Posted Date: 04/28/2022
Republicans on the K-12 Education Conference Committee on Wednesday came to an agreement on the mega education bill, which may go to the full House and Senate for consideration as early as Thursday.
The agreement provides funding under the Gannon school finance settlement but doesn’t include the proposed $30 million increase in special education sought by Gov. Laura Kelly.
The bill also includes the so-called open enrollment provision that would allow any student to transfer to any district that has capacity. Under the proposal, that would start in the 2024-25 school year. KASB and many education groups oppose the open enrollment requirement, saying that enrollment decisions should be made by local boards considering local factors, as it is done now in many districts.
Education advocates are encouraged to contact their legislators as soon as possible to voice their concerns with the bill.
The conference committee report for HB 2567 also includes an option for school districts to use an online math program that will be funded with federal COVID funds and state general funds. Earlier versions of the math program would have required districts to participate and pay for the program.
The bill also allocates $43 million in state general funds to make up for the recent expansion of the property tax exemption for the statewide school mill levy. Other big-ticket items include $13 million in federal impact aid and $6.6 million more for virtual schools.
The bill also includes $100,000 in state general funds to pay for a dyslexia coordinator. Earlier, Republican members of the conference committee had proposed assessing districts to pay for the coordinator.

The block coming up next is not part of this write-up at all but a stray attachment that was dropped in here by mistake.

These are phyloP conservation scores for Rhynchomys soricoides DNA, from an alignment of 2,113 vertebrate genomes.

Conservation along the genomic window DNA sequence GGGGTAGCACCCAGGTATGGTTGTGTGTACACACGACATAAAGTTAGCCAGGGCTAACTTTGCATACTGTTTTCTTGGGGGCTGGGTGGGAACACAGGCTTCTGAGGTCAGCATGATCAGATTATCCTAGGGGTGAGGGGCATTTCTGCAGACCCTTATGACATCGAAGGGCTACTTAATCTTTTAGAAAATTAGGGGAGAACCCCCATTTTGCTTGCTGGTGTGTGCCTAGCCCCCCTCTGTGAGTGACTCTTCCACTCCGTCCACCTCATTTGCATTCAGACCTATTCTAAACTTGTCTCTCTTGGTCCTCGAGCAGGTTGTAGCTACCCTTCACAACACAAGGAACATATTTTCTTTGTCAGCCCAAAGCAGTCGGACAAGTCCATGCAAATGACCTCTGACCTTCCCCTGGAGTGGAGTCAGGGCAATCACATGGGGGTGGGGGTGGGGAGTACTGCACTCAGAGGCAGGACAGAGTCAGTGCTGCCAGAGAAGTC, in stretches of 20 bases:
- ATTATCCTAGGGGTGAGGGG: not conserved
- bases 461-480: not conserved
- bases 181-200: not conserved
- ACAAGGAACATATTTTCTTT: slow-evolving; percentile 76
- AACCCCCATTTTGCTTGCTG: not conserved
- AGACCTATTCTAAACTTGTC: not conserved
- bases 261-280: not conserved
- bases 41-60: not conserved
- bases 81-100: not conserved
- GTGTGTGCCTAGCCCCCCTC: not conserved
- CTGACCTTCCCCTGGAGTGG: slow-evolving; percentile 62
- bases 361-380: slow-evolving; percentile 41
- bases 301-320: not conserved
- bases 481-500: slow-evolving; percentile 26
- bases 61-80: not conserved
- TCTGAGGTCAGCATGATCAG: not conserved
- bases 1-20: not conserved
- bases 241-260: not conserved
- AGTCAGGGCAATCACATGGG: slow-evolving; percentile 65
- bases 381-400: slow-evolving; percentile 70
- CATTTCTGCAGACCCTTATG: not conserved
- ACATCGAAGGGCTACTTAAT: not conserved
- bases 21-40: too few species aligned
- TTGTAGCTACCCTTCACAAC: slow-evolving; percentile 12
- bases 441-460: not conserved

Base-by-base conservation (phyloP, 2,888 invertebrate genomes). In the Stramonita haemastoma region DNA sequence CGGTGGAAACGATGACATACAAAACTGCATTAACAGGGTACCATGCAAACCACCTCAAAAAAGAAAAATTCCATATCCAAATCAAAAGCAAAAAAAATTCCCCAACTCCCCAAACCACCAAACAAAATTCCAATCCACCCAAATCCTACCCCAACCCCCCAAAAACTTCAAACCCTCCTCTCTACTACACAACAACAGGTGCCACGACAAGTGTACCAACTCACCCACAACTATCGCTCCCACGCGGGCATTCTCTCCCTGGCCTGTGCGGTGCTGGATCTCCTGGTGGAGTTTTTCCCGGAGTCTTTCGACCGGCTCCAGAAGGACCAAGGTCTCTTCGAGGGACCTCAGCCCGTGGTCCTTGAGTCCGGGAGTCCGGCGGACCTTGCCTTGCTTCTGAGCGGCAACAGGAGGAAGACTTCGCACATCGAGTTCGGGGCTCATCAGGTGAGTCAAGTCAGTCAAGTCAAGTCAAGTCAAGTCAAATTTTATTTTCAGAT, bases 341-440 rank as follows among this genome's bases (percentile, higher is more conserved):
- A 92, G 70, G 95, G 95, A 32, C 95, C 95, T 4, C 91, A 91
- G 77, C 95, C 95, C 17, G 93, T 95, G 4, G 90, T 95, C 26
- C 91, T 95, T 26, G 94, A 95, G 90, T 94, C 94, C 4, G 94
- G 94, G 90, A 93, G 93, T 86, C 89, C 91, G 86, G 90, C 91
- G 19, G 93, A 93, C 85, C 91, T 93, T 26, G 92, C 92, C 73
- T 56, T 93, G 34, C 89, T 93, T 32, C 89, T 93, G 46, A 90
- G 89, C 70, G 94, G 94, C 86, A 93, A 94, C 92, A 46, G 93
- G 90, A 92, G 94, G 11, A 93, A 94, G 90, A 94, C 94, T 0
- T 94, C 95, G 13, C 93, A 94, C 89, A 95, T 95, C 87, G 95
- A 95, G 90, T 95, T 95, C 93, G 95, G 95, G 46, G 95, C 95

Senate Education Chairwoman Molly Baumgardner, R-Louisburg, praised the conference committee report, saying it provided targeted funding to help schools while she criticized school districts, Gov. Kelly, the plaintiff school districts in the Gannon lawsuit and student test scores.
Earlier, House K-12 Education Budget Committee Chairwoman Kristey Williams, R-Augusta, criticized the proposal to increase special education by $30 million, saying that schools were already getting enough funding.
Special education advocates say the state needs to increase SPED funding by $155 million for the state to reach 92 percent of “excess costs,” which is required under state law. Kelly initially proposed a $7.5 million increase but then increased that to $30 million, adding that she wanted to work with the Legislature on the special education funding issue.
Also on Wednesday, the Legislature gave final approval to HB 2466, which is aimed at having computer science courses in all high schools. Legislators are proposing $2 million in grants to districts to help the computer science effort.
A video update of Wednesday’s developments is here.